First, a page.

2. A wind-powered water-craft as defined in claim 1, wherein said frame-work includes a passenger cabin having a bottom portion located in said depression, said transverse members extending through said cabin and supporting the same.
3. A wind-powered water-craft as defined in claim 2, wherein said frame-work further includes four splayed legs secured to and upstanding from the top of said cabin and joined together to support said generator.
US06416944 1982-09-13 1982-09-13 Wind-powered water-craft Expired - Fee Related US4497631A (en)

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US06416944 US4497631A (en) 1982-09-13 1982-09-13 Wind-powered water-craft

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US06416944 US4497631A (en) 1982-09-13 1982-09-13 Wind-powered water-craft

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Cited By (11)

* Cited by examiner, † Cited by third party
Publication number Priority date Publication date Assignee Title
GB2291632A (en) * 1994-02-11 1996-01-31 Steven John Morson Floating structure having a wind motor
US5937785A (en) * 1997-05-22 1999-08-17 J.P. Murray Company, Inc. Water jet powered kayak with removable power supply
US6497593B1 (en) 2001-08-10 2002-12-24 Peter M. Willis Wind-powered vehicle
WO2006004584A2 (en) * 2004-04-20 2006-01-12 Matthew John Marquardt Self-navigating vessel
ES2279689A1 (en) * 2005-06-20 2007-08-16 Rafael Martinez Mesas Embarcacion generating electric, self-propelled energy through alternative energy sources.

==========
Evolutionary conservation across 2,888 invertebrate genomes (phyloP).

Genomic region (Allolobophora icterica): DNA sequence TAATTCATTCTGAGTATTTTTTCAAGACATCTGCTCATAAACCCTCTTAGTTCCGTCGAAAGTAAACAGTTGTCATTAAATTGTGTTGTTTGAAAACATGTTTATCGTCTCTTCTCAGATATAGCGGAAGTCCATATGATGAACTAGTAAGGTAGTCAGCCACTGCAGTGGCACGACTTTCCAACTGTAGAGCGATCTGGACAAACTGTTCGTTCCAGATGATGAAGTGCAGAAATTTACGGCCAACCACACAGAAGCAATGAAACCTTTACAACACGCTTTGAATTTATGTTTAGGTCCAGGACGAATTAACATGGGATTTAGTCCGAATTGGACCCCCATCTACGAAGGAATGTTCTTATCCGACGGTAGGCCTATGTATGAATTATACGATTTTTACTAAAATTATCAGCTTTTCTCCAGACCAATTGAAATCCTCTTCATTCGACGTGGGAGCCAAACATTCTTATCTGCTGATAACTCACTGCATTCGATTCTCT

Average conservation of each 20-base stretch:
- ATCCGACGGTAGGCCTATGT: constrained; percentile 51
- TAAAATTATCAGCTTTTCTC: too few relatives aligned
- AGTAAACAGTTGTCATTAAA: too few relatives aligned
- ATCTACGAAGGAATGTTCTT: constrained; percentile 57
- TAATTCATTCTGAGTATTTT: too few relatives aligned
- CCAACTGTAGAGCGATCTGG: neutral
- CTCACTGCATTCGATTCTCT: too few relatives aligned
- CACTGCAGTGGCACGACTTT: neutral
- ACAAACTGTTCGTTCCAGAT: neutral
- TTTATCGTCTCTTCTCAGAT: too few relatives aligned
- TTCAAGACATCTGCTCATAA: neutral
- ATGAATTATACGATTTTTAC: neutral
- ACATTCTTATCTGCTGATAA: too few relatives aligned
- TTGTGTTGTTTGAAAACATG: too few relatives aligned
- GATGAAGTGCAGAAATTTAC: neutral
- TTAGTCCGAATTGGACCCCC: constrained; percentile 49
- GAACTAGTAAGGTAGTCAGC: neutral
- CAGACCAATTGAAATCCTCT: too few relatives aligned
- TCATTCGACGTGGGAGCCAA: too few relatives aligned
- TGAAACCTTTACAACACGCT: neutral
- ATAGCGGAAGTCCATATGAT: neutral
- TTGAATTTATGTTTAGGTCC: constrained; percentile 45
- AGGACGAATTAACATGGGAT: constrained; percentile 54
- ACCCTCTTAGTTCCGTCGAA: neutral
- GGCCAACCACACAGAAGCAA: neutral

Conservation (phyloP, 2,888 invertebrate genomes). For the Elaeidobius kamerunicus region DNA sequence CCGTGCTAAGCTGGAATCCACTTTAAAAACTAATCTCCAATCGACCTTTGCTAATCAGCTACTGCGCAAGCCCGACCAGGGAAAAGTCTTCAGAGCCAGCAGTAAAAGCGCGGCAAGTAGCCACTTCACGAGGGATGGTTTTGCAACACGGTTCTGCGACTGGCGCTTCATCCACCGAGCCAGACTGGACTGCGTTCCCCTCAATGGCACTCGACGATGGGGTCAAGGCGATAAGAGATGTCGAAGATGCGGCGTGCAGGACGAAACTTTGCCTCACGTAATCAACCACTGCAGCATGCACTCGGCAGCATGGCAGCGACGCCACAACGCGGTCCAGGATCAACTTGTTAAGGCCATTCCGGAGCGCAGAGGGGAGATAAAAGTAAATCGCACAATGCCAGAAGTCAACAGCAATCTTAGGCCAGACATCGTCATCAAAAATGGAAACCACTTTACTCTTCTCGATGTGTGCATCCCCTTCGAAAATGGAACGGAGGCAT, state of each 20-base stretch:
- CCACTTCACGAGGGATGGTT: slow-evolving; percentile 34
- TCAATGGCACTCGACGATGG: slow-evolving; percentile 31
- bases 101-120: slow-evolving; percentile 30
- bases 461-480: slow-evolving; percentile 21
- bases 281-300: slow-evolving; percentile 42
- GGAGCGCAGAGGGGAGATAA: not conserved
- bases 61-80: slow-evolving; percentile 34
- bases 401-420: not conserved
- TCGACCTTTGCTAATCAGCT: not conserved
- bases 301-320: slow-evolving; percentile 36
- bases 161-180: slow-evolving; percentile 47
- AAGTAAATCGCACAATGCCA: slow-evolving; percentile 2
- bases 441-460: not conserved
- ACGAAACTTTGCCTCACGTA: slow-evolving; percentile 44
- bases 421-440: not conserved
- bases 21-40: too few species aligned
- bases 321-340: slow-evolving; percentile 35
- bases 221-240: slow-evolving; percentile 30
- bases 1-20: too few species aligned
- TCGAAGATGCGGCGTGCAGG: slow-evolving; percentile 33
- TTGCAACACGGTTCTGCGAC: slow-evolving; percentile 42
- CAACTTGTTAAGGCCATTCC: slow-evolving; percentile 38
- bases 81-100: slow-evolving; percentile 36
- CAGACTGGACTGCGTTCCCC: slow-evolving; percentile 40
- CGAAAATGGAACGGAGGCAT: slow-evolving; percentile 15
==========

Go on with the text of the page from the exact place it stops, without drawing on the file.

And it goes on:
US20090061704A1 (en) * 2007-08-27 2009-03-05 Yuting Rui Weed Cutter for a Craft Propelled by a Water Jet
US20090093174A1 (en) * 2007-10-09 2009-04-09 Yuting Rui Watercraft Propelled By a Water Jet
US20090117789A1 (en) * 2007-11-01 2009-05-07 Yuting Rui Engine for Driving a Watercraft Propelled by a Water Jet
US20090124144A1 (en) * 2007-11-14 2009-05-14 Yuting Rui System for Steering and Maneuvering a Watercraft Propelled by a Water Jet
US7775843B1 (en) * 2002-06-07 2010-08-17 Vanderhye Robert A Wind turbine boats, watercraft drives, and wind turbine enhancements
US8152577B1 (en) * 2010-04-28 2012-04-10 Mitlyng Randy A Electric boat

Citations (6)

* Cited by examiner, † Cited by third party
Publication number Priority date Publication date Assignee Title
US3134113A (en) * 1961-06-09 1964-05-26 Wayne L Boyington Pontoon boat
US3520267A (en) * 1968-08-29 1970-07-14 Bruce E Clark Hydrofoil stabilizer for boat hull
US4047833A (en) * 1975-04-23 1977-09-13 Decker Bert J Horizontal windmill
US4082049A (en) * 1976-12-08 1978-04-04 Nicol Henry A Sailing cradle
US4324985A (en) * 1980-07-09 1982-04-13 Grumman Aerospace Corp. Portable wind turbine for charging batteries
US4371346A (en) * 1979-08-31 1983-02-01 Vidal Jean Pierre System for propulsion of boats by means of winds and streams and for recovery of energy

Patent Citations (6)

* Cited by examiner, † Cited by third party
Publication number Priority date Publication date Assignee Title